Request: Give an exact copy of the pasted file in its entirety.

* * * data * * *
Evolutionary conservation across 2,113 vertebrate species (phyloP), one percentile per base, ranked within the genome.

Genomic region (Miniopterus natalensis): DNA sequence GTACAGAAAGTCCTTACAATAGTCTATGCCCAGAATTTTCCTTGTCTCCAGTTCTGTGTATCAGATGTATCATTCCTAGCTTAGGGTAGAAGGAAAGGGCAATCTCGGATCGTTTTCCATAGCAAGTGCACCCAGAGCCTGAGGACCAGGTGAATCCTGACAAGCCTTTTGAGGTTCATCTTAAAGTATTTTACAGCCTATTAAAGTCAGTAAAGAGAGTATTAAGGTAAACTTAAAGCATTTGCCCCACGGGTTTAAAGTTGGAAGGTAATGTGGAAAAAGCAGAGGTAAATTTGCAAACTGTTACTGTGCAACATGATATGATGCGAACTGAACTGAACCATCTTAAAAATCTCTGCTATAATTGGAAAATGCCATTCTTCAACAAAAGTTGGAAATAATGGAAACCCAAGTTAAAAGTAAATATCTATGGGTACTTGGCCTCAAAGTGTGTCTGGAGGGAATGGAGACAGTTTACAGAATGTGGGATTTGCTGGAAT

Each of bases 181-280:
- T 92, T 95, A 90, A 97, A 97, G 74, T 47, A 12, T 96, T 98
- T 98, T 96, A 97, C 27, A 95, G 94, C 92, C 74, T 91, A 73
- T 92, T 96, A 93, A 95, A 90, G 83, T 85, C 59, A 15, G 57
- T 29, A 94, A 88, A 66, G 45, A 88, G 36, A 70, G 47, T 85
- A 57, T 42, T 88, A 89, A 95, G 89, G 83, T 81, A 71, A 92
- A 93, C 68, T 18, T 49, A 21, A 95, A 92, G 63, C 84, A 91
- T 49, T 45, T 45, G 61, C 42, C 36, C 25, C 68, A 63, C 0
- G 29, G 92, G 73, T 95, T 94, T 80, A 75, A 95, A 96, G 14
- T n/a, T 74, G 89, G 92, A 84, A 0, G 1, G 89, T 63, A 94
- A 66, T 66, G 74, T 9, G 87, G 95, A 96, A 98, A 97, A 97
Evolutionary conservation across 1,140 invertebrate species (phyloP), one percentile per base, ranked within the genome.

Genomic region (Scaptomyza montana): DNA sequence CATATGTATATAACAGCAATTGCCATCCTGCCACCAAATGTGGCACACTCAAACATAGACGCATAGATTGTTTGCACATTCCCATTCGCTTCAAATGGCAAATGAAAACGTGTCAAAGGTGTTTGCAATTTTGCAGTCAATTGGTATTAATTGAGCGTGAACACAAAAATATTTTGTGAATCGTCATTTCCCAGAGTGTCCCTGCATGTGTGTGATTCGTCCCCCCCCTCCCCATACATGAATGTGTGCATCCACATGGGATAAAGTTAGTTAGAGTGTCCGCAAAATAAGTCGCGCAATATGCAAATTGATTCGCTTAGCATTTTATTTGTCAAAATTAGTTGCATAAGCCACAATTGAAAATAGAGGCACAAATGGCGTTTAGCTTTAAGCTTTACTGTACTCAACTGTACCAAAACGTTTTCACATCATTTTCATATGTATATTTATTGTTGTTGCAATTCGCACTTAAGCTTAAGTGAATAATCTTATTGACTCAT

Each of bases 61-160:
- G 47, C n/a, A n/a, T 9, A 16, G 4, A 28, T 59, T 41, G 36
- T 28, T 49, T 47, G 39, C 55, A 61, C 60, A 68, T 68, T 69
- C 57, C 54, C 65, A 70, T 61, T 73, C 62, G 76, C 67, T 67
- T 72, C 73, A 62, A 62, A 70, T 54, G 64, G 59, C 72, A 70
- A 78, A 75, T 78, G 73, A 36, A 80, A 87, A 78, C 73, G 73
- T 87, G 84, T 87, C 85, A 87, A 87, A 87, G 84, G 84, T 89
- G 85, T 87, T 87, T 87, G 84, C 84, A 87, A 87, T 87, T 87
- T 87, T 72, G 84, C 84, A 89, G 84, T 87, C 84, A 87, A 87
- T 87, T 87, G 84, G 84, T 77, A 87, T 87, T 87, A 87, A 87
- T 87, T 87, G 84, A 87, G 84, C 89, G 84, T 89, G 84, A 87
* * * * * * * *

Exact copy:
Evolutionary conservation across 2,113 vertebrate species (phyloP), one percentile per base, ranked within the genome.

Genomic region (Miniopterus natalensis): DNA sequence GTACAGAAAGTCCTTACAATAGTCTATGCCCAGAATTTTCCTTGTCTCCAGTTCTGTGTATCAGATGTATCATTCCTAGCTTAGGGTAGAAGGAAAGGGCAATCTCGGATCGTTTTCCATAGCAAGTGCACCCAGAGCCTGAGGACCAGGTGAATCCTGACAAGCCTTTTGAGGTTCATCTTAAAGTATTTTACAGCCTATTAAAGTCAGTAAAGAGAGTATTAAGGTAAACTTAAAGCATTTGCCCCACGGGTTTAAAGTTGGAAGGTAATGTGGAAAAAGCAGAGGTAAATTTGCAAACTGTTACTGTGCAACATGATATGATGCGAACTGAACTGAACCATCTTAAAAATCTCTGCTATAATTGGAAAATGCCATTCTTCAACAAAAGTTGGAAATAATGGAAACCCAAGTTAAAAGTAAATATCTATGGGTACTTGGCCTCAAAGTGTGTCTGGAGGGAATGGAGACAGTTTACAGAATGTGGGATTTGCTGGAAT

Each of bases 181-280:
- T 92, T 95, A 90, A 97, A 97, G 74, T 47, A 12, T 96, T 98
- T 98, T 96, A 97, C 27, A 95, G 94, C 92, C 74, T 91, A 73
- T 92, T 96, A 93, A 95, A 90, G 83, T 85, C 59, A 15, G 57
- T 29, A 94, A 88, A 66, G 45, A 88, G 36, A 70, G 47, T 85
- A 57, T 42, T 88, A 89, A 95, G 89, G 83, T 81, A 71, A 92
- A 93, C 68, T 18, T 49, A 21, A 95, A 92, G 63, C 84, A 91
- T 49, T 45, T 45, G 61, C 42, C 36, C 25, C 68, A 63, C 0
- G 29, G 92, G 73, T 95, T 94, T 80, A 75, A 95, A 96, G 14
- T n/a, T 74, G 89, G 92, A 84, A 0, G 1, G 89, T 63, A 94
- A 66, T 66, G 74, T 9, G 87, G 95, A 96, A 98, A 97, A 97
Evolutionary conservation across 1,140 invertebrate species (phyloP), one percentile per base, ranked within the genome.

Genomic region (Scaptomyza montana): DNA sequence CATATGTATATAACAGCAATTGCCATCCTGCCACCAAATGTGGCACACTCAAACATAGACGCATAGATTGTTTGCACATTCCCATTCGCTTCAAATGGCAAATGAAAACGTGTCAAAGGTGTTTGCAATTTTGCAGTCAATTGGTATTAATTGAGCGTGAACACAAAAATATTTTGTGAATCGTCATTTCCCAGAGTGTCCCTGCATGTGTGTGATTCGTCCCCCCCCTCCCCATACATGAATGTGTGCATCCACATGGGATAAAGTTAGTTAGAGTGTCCGCAAAATAAGTCGCGCAATATGCAAATTGATTCGCTTAGCATTTTATTTGTCAAAATTAGTTGCATAAGCCACAATTGAAAATAGAGGCACAAATGGCGTTTAGCTTTAAGCTTTACTGTACTCAACTGTACCAAAACGTTTTCACATCATTTTCATATGTATATTTATTGTTGTTGCAATTCGCACTTAAGCTTAAGTGAATAATCTTATTGACTCAT

Each of bases 61-160:
- G 47, C n/a, A n/a, T 9, A 16, G 4, A 28, T 59, T 41, G 36
- T 28, T 49, T 47, G 39, C 55, A 61, C 60, A 68, T 68, T 69
- C 57, C 54, C 65, A 70, T 61, T 73, C 62, G 76, C 67, T 67
- T 72, C 73, A 62, A 62, A 70, T 54, G 64, G 59, C 72, A 70
- A 78, A 75, T 78, G 73, A 36, A 80, A 87, A 78, C 73, G 73
- T 87, G 84, T 87, C 85, A 87, A 87, A 87, G 84, G 84, T 89
- G 85, T 87, T 87, T 87, G 84, C 84, A 87, A 87, T 87, T 87
- T 87, T 72, G 84, C 84, A 89, G 84, T 87, C 84, A 87, A 87
- T 87, T 87, G 84, G 84, T 77, A 87, T 87, T 87, A 87, A 87
- T 87, T 87, G 84, A 87, G 84, C 89, G 84, T 89, G 84, A 87